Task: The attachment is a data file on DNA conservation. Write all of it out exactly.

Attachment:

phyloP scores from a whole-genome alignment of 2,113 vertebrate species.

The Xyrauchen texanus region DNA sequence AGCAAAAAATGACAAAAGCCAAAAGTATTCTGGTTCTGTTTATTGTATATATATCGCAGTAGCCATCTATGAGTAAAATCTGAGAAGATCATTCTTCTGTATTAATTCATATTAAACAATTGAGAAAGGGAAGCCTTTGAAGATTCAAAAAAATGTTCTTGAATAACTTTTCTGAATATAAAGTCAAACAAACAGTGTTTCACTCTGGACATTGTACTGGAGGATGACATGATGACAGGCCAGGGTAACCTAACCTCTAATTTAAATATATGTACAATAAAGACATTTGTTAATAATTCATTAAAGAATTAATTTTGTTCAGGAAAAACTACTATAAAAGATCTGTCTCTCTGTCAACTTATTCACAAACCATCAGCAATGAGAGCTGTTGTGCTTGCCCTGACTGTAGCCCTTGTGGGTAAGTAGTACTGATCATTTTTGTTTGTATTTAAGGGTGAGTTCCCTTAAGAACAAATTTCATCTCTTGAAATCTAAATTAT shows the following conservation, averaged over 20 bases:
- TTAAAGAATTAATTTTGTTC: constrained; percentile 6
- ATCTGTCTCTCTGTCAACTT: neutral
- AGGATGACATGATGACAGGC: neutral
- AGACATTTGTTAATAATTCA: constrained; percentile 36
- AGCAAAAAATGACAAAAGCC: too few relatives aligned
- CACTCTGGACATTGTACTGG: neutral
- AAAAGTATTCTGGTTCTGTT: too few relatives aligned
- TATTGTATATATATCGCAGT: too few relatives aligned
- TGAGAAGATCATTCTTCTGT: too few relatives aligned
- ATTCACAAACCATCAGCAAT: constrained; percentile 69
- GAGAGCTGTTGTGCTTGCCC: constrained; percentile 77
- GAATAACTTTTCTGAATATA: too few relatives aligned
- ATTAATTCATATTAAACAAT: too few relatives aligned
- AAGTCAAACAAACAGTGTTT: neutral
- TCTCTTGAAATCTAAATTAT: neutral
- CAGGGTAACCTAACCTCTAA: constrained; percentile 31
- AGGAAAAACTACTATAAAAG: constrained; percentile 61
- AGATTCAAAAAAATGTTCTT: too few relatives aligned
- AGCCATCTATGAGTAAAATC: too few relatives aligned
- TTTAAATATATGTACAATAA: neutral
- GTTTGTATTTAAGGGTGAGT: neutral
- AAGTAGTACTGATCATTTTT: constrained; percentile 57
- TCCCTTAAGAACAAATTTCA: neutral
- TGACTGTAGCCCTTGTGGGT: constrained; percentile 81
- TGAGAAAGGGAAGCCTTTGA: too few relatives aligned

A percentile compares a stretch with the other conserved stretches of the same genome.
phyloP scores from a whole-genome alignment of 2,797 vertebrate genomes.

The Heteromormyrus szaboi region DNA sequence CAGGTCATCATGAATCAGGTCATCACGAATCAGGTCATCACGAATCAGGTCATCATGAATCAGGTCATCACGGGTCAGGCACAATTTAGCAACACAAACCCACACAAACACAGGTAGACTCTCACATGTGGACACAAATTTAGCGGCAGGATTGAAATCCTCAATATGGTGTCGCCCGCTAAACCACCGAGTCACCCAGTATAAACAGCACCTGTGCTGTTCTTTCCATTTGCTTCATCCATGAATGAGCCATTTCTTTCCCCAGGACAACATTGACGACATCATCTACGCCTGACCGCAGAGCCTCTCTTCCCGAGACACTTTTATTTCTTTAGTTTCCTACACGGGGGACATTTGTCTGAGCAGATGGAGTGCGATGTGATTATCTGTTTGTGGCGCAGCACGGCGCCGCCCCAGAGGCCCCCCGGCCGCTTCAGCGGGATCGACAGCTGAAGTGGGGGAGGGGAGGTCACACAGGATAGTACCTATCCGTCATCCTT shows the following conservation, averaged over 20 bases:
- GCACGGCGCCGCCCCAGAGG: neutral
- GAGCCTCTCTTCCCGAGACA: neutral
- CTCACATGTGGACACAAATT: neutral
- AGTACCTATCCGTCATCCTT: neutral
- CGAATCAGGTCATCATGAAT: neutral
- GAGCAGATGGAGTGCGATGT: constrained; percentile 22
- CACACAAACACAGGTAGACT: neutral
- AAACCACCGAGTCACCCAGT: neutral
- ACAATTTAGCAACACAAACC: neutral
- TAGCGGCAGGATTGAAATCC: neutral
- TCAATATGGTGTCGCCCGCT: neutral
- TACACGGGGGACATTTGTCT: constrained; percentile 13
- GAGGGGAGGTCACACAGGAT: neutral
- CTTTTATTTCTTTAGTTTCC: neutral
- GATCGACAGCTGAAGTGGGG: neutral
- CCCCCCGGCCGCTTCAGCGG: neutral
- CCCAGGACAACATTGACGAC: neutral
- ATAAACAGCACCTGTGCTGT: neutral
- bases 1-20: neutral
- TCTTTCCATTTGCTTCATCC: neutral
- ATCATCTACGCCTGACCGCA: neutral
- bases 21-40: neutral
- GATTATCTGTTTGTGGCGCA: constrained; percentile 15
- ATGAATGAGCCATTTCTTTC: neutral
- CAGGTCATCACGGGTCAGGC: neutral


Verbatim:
phyloP scores from a whole-genome alignment of 2,113 vertebrate species.

The Xyrauchen texanus region DNA sequence AGCAAAAAATGACAAAAGCCAAAAGTATTCTGGTTCTGTTTATTGTATATATATCGCAGTAGCCATCTATGAGTAAAATCTGAGAAGATCATTCTTCTGTATTAATTCATATTAAACAATTGAGAAAGGGAAGCCTTTGAAGATTCAAAAAAATGTTCTTGAATAACTTTTCTGAATATAAAGTCAAACAAACAGTGTTTCACTCTGGACATTGTACTGGAGGATGACATGATGACAGGCCAGGGTAACCTAACCTCTAATTTAAATATATGTACAATAAAGACATTTGTTAATAATTCATTAAAGAATTAATTTTGTTCAGGAAAAACTACTATAAAAGATCTGTCTCTCTGTCAACTTATTCACAAACCATCAGCAATGAGAGCTGTTGTGCTTGCCCTGACTGTAGCCCTTGTGGGTAAGTAGTACTGATCATTTTTGTTTGTATTTAAGGGTGAGTTCCCTTAAGAACAAATTTCATCTCTTGAAATCTAAATTAT shows the following conservation, averaged over 20 bases:
- TTAAAGAATTAATTTTGTTC: constrained; percentile 6
- ATCTGTCTCTCTGTCAACTT: neutral
- AGGATGACATGATGACAGGC: neutral
- AGACATTTGTTAATAATTCA: constrained; percentile 36
- AGCAAAAAATGACAAAAGCC: too few relatives aligned
- CACTCTGGACATTGTACTGG: neutral
- AAAAGTATTCTGGTTCTGTT: too few relatives aligned
- TATTGTATATATATCGCAGT: too few relatives aligned
- TGAGAAGATCATTCTTCTGT: too few relatives aligned
- ATTCACAAACCATCAGCAAT: constrained; percentile 69
- GAGAGCTGTTGTGCTTGCCC: constrained; percentile 77
- GAATAACTTTTCTGAATATA: too few relatives aligned
- ATTAATTCATATTAAACAAT: too few relatives aligned
- AAGTCAAACAAACAGTGTTT: neutral
- TCTCTTGAAATCTAAATTAT: neutral
- CAGGGTAACCTAACCTCTAA: constrained; percentile 31
- AGGAAAAACTACTATAAAAG: constrained; percentile 61
- AGATTCAAAAAAATGTTCTT: too few relatives aligned
- AGCCATCTATGAGTAAAATC: too few relatives aligned
- TTTAAATATATGTACAATAA: neutral
- GTTTGTATTTAAGGGTGAGT: neutral
- AAGTAGTACTGATCATTTTT: constrained; percentile 57
- TCCCTTAAGAACAAATTTCA: neutral
- TGACTGTAGCCCTTGTGGGT: constrained; percentile 81
- TGAGAAAGGGAAGCCTTTGA: too few relatives aligned

A percentile compares a stretch with the other conserved stretches of the same genome.
phyloP scores from a whole-genome alignment of 2,797 vertebrate genomes.

The Heteromormyrus szaboi region DNA sequence CAGGTCATCATGAATCAGGTCATCACGAATCAGGTCATCACGAATCAGGTCATCATGAATCAGGTCATCACGGGTCAGGCACAATTTAGCAACACAAACCCACACAAACACAGGTAGACTCTCACATGTGGACACAAATTTAGCGGCAGGATTGAAATCCTCAATATGGTGTCGCCCGCTAAACCACCGAGTCACCCAGTATAAACAGCACCTGTGCTGTTCTTTCCATTTGCTTCATCCATGAATGAGCCATTTCTTTCCCCAGGACAACATTGACGACATCATCTACGCCTGACCGCAGAGCCTCTCTTCCCGAGACACTTTTATTTCTTTAGTTTCCTACACGGGGGACATTTGTCTGAGCAGATGGAGTGCGATGTGATTATCTGTTTGTGGCGCAGCACGGCGCCGCCCCAGAGGCCCCCCGGCCGCTTCAGCGGGATCGACAGCTGAAGTGGGGGAGGGGAGGTCACACAGGATAGTACCTATCCGTCATCCTT shows the following conservation, averaged over 20 bases:
- GCACGGCGCCGCCCCAGAGG: neutral
- GAGCCTCTCTTCCCGAGACA: neutral
- CTCACATGTGGACACAAATT: neutral
- AGTACCTATCCGTCATCCTT: neutral
- CGAATCAGGTCATCATGAAT: neutral
- GAGCAGATGGAGTGCGATGT: constrained; percentile 22
- CACACAAACACAGGTAGACT: neutral
- AAACCACCGAGTCACCCAGT: neutral
- ACAATTTAGCAACACAAACC: neutral
- TAGCGGCAGGATTGAAATCC: neutral
- TCAATATGGTGTCGCCCGCT: neutral
- TACACGGGGGACATTTGTCT: constrained; percentile 13
- GAGGGGAGGTCACACAGGAT: neutral
- CTTTTATTTCTTTAGTTTCC: neutral
- GATCGACAGCTGAAGTGGGG: neutral
- CCCCCCGGCCGCTTCAGCGG: neutral
- CCCAGGACAACATTGACGAC: neutral
- ATAAACAGCACCTGTGCTGT: neutral
- bases 1-20: neutral
- TCTTTCCATTTGCTTCATCC: neutral
- ATCATCTACGCCTGACCGCA: neutral
- bases 21-40: neutral
- GATTATCTGTTTGTGGCGCA: constrained; percentile 15
- ATGAATGAGCCATTTCTTTC: neutral
- CAGGTCATCACGGGTCAGGC: neutral